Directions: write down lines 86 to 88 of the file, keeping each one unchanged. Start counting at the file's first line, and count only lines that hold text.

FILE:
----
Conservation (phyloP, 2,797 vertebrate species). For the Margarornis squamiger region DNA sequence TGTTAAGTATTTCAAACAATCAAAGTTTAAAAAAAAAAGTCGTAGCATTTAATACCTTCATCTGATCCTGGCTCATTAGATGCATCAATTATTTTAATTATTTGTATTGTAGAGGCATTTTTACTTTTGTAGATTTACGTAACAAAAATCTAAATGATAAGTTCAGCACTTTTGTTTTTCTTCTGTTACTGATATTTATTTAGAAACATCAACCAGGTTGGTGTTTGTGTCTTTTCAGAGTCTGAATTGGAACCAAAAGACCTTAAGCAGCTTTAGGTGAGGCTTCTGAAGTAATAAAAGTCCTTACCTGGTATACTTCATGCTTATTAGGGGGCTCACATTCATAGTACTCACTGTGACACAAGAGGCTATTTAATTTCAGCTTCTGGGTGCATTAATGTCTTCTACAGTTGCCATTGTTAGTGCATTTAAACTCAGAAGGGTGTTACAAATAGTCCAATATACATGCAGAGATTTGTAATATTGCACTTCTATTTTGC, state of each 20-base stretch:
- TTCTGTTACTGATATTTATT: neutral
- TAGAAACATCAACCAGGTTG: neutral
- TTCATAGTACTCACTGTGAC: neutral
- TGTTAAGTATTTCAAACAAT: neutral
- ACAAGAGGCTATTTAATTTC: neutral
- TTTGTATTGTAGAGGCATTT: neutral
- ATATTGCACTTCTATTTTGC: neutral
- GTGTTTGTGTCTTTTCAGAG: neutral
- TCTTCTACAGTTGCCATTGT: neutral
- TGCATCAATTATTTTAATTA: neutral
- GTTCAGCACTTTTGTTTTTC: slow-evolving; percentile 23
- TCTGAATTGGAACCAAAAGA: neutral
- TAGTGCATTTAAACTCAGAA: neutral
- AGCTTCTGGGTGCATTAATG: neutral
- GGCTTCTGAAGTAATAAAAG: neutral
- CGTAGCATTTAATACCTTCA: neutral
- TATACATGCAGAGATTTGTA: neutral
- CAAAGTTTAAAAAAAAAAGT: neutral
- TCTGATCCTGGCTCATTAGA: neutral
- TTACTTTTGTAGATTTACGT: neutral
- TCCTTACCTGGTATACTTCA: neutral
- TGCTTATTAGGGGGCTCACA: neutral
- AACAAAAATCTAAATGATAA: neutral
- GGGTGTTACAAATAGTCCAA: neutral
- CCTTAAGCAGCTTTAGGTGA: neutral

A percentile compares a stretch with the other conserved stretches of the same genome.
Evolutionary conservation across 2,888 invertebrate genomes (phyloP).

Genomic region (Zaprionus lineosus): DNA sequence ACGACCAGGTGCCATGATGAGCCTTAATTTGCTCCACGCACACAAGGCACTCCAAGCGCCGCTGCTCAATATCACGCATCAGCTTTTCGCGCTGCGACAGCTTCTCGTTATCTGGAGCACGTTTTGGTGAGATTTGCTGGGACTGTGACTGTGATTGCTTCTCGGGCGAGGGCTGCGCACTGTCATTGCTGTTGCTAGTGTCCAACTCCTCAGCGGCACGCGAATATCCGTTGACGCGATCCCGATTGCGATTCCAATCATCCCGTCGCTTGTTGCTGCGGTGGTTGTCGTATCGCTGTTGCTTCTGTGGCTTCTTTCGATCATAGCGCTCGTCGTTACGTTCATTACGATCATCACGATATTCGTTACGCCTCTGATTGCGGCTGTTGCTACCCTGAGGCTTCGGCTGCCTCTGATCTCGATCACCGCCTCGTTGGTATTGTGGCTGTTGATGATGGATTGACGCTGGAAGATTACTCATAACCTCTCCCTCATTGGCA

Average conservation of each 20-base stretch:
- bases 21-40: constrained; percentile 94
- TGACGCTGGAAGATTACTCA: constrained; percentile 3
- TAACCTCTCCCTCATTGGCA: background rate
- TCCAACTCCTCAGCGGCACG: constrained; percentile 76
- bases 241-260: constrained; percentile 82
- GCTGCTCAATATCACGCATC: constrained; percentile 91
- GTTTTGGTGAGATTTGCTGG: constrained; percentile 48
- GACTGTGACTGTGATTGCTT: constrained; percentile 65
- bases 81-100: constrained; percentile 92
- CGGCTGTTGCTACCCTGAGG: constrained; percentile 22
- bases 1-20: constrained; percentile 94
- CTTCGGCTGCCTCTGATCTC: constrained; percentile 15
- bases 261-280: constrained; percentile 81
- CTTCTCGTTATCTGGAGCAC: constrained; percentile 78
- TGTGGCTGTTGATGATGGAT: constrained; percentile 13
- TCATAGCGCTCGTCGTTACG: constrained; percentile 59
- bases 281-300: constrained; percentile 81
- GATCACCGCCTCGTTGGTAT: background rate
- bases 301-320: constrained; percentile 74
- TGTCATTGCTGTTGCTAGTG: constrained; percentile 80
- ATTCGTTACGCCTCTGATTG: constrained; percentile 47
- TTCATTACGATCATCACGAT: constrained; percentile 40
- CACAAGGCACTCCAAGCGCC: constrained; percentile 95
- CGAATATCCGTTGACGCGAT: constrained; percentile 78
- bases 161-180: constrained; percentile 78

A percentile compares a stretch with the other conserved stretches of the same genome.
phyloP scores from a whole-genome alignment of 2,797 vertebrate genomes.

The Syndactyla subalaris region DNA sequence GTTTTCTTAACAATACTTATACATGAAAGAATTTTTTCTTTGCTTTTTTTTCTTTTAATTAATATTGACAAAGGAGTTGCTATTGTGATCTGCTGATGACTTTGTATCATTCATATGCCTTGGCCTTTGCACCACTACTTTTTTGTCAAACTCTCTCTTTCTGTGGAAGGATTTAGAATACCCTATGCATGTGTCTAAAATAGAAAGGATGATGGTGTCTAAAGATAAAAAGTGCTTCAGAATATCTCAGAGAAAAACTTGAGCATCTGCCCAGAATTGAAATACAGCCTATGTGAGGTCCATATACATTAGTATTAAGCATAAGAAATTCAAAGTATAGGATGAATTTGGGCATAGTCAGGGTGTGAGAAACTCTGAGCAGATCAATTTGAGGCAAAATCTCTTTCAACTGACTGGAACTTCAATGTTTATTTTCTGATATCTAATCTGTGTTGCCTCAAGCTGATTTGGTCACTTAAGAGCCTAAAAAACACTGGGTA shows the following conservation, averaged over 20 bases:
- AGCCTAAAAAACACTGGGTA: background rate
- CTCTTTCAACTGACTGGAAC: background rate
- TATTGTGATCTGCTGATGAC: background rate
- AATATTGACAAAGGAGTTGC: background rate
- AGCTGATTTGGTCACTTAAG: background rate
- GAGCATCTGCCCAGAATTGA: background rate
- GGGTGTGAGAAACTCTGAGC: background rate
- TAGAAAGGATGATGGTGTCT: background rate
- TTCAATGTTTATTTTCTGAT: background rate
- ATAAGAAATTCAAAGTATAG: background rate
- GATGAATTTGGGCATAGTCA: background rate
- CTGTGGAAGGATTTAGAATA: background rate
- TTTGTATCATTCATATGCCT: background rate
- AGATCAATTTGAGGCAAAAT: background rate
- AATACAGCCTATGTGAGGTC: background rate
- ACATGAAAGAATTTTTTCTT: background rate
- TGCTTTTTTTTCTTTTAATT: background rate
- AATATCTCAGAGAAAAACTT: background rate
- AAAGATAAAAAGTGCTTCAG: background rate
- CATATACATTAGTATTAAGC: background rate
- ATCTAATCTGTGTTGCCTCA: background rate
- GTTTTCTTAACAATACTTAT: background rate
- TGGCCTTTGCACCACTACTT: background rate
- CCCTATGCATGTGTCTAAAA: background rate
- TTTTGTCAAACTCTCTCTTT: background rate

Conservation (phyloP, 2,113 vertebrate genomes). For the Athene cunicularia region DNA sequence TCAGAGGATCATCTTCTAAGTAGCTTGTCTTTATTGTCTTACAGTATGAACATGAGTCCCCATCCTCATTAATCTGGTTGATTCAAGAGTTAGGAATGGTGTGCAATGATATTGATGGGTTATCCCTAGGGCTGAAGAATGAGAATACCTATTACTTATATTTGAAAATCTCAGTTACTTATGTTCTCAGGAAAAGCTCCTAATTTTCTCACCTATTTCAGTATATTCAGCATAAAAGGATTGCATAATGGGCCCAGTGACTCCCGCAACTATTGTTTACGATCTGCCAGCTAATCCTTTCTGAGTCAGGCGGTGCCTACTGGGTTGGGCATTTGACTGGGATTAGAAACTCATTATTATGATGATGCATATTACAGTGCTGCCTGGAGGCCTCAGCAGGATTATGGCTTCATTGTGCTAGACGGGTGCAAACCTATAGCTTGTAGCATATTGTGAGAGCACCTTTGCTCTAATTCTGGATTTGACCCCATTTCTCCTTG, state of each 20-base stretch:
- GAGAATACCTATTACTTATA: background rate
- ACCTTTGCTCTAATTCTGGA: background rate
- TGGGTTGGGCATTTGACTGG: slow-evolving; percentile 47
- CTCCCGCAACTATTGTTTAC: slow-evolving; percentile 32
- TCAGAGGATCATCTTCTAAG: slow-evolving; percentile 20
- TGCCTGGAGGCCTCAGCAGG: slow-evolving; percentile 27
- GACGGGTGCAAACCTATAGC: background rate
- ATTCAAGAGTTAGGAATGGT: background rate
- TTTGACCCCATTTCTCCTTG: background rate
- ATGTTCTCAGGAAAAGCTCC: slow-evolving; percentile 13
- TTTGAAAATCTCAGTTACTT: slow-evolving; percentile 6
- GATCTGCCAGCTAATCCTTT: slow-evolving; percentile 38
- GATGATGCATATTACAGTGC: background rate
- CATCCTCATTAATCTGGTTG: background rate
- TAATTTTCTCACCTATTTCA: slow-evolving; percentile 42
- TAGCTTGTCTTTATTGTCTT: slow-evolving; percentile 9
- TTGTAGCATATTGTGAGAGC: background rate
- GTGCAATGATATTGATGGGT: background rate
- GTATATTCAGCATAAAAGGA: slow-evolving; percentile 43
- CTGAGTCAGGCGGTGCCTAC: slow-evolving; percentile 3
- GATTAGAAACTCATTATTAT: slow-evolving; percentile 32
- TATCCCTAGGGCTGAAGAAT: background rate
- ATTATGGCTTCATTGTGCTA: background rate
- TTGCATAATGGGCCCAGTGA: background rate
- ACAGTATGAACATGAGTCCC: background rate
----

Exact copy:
- ACCTTTGCTCTAATTCTGGA: background rate
- TGGGTTGGGCATTTGACTGG: slow-evolving; percentile 47
- CTCCCGCAACTATTGTTTAC: slow-evolving; percentile 32